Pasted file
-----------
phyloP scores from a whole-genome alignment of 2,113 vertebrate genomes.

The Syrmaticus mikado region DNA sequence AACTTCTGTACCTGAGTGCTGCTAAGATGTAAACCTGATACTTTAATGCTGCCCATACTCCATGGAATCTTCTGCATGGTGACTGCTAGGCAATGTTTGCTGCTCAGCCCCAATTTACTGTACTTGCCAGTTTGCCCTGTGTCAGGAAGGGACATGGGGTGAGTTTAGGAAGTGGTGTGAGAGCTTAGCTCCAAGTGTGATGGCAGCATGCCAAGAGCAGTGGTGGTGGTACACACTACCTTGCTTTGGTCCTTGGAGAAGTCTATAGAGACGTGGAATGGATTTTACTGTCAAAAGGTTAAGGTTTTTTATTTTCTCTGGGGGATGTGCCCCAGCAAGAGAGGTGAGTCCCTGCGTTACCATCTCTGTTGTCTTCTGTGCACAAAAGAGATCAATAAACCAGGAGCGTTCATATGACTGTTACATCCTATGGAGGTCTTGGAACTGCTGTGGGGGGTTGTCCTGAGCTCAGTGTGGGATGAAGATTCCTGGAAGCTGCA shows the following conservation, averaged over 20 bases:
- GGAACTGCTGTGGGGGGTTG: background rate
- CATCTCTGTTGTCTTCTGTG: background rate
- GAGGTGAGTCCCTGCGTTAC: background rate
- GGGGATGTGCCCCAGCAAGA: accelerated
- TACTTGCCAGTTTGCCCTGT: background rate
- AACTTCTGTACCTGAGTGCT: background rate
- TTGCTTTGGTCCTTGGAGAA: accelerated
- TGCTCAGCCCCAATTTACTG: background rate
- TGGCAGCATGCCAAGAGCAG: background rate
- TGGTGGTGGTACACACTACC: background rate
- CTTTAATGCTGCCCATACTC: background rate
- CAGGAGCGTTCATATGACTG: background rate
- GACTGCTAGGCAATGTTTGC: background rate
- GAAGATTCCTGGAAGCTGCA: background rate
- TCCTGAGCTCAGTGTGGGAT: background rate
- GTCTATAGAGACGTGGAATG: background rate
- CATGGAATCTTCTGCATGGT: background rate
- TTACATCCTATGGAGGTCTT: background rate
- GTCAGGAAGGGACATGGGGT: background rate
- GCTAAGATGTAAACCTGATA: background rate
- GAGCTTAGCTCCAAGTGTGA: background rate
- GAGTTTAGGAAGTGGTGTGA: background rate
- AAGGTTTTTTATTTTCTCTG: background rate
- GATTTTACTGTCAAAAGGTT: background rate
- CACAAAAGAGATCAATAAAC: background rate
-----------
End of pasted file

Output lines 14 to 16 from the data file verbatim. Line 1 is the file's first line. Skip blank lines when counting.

- CAGGAGCGTTCATATGACTG: background rate
- GACTGCTAGGCAATGTTTGC: background rate
- GAAGATTCCTGGAAGCTGCA: background rate